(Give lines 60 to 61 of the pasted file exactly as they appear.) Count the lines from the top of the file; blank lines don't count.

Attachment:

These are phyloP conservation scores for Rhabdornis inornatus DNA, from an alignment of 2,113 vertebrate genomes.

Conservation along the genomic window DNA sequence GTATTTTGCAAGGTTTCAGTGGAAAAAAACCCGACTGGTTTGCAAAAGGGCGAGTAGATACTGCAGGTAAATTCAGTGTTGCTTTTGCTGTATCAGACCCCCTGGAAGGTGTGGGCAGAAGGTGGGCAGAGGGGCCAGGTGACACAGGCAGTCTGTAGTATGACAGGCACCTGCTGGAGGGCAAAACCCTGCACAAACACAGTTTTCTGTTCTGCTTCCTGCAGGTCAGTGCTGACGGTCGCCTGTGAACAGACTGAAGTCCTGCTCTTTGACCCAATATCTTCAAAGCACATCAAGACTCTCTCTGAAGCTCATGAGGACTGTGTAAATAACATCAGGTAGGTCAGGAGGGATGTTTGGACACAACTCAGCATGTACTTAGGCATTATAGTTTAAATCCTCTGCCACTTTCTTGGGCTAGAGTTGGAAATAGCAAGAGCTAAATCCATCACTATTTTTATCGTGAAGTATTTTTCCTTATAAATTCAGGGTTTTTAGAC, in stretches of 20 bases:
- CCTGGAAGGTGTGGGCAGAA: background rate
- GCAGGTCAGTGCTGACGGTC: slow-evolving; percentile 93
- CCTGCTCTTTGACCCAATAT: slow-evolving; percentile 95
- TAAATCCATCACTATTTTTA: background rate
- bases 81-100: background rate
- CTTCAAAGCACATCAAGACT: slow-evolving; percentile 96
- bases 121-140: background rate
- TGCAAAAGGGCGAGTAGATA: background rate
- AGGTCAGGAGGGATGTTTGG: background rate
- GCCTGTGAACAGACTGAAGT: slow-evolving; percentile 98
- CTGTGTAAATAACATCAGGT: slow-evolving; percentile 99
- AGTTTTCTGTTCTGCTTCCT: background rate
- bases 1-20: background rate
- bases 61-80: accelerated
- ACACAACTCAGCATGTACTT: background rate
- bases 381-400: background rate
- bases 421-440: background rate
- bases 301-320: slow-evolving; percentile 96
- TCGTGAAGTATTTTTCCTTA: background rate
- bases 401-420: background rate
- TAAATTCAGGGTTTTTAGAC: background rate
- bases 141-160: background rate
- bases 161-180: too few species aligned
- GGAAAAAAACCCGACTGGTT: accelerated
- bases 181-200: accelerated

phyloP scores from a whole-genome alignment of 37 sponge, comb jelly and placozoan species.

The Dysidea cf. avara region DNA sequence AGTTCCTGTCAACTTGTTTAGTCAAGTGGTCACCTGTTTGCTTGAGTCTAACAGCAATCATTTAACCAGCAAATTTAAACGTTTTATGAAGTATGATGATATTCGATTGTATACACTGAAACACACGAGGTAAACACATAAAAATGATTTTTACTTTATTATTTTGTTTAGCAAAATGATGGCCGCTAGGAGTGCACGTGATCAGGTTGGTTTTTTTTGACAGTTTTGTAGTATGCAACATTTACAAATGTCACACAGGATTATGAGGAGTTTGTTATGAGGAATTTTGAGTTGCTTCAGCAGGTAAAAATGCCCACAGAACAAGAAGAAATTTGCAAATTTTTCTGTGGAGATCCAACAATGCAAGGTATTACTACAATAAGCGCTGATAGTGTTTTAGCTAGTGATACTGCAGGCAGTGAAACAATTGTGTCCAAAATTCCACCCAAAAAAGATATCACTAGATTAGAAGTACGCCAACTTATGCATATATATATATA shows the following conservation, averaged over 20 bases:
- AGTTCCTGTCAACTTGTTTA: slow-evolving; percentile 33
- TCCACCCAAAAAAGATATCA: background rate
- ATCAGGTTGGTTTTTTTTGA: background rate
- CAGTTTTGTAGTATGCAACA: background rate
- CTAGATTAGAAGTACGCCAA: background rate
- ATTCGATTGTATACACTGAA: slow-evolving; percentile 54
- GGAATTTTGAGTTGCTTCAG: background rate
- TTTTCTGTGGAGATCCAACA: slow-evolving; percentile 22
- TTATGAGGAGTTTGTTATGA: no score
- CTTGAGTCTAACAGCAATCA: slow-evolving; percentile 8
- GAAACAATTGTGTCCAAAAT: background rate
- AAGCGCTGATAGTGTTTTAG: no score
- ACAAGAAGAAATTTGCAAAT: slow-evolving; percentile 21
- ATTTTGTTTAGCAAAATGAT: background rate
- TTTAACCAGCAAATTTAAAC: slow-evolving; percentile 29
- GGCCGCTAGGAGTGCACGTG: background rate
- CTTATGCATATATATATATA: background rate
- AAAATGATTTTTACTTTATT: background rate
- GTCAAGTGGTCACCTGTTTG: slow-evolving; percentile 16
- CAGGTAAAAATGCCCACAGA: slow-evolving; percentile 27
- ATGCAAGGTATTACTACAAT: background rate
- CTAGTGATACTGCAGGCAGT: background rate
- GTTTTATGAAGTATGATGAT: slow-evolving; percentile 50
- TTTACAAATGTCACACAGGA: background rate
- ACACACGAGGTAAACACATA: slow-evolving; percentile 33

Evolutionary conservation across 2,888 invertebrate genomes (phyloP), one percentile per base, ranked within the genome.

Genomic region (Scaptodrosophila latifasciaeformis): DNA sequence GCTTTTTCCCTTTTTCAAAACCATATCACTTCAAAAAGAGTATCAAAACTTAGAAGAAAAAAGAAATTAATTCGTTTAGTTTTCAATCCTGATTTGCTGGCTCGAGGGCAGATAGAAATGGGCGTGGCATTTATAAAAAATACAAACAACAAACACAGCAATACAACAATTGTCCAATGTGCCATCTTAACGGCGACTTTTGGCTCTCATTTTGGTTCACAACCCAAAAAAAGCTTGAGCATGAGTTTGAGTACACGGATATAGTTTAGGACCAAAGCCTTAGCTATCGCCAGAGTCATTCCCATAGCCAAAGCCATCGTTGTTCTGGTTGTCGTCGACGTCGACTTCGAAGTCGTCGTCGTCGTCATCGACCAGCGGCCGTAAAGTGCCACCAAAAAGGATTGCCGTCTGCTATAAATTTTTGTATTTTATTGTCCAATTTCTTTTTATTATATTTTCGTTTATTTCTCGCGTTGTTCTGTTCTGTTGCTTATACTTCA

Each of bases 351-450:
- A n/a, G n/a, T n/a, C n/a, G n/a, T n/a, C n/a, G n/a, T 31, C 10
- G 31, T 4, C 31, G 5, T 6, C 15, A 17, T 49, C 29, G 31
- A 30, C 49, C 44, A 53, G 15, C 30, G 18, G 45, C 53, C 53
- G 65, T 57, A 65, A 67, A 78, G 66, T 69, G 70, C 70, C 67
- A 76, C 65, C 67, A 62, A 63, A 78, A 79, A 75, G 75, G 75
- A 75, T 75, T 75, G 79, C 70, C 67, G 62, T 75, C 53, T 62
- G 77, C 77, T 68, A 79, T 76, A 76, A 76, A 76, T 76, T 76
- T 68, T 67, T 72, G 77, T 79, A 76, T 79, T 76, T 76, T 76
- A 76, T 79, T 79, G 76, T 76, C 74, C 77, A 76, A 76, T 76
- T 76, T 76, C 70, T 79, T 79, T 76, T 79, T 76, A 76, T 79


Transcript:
- A 30, C 49, C 44, A 53, G 15, C 30, G 18, G 45, C 53, C 53
- G 65, T 57, A 65, A 67, A 78, G 66, T 69, G 70, C 70, C 67